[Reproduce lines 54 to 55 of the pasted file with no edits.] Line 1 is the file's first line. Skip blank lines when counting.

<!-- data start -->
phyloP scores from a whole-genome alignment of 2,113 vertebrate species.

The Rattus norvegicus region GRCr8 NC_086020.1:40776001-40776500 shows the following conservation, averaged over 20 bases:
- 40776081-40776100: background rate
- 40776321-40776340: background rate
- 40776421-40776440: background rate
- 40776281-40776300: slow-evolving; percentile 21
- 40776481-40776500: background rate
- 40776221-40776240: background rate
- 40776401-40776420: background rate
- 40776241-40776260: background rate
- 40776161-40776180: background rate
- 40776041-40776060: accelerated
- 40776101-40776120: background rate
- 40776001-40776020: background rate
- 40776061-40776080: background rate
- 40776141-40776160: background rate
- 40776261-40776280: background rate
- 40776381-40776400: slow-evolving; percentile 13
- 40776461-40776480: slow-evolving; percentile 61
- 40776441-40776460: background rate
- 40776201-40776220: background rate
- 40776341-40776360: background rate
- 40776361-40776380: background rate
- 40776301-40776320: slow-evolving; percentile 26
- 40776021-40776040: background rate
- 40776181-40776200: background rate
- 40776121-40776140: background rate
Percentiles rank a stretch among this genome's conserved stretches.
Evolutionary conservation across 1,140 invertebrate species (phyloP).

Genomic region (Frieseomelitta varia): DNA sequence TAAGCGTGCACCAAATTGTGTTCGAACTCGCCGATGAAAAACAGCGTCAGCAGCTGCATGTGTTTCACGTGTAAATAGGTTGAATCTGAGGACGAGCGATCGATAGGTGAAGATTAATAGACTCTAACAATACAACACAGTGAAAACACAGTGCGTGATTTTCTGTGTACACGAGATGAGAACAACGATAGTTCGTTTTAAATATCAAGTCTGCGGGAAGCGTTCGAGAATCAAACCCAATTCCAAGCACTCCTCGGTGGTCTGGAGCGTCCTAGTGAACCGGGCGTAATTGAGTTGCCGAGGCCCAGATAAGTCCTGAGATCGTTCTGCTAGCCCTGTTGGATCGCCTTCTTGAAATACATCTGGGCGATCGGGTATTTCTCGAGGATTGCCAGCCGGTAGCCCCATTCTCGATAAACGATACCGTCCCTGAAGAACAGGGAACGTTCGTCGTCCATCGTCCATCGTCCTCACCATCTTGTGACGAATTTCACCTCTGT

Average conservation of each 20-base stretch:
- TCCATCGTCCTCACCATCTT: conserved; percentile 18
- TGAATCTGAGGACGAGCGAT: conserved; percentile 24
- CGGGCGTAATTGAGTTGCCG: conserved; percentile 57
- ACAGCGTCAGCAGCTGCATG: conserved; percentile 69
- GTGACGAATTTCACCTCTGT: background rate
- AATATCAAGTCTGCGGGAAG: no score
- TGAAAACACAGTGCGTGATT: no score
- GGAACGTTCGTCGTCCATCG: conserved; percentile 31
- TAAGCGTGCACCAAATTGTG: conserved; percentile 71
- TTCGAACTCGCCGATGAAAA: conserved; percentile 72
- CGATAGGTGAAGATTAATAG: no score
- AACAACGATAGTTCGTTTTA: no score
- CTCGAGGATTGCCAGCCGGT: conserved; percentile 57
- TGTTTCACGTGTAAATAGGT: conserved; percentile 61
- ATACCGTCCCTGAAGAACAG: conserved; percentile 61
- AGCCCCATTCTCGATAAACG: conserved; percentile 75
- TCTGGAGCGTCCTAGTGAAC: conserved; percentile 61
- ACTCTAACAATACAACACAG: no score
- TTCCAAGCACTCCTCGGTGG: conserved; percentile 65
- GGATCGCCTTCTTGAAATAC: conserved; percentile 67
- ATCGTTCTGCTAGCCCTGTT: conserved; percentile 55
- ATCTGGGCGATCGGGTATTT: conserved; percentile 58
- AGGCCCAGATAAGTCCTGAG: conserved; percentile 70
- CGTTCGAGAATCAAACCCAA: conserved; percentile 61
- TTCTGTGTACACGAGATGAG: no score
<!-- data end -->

- AGGCCCAGATAAGTCCTGAG: conserved; percentile 70
- CGTTCGAGAATCAAACCCAA: conserved; percentile 61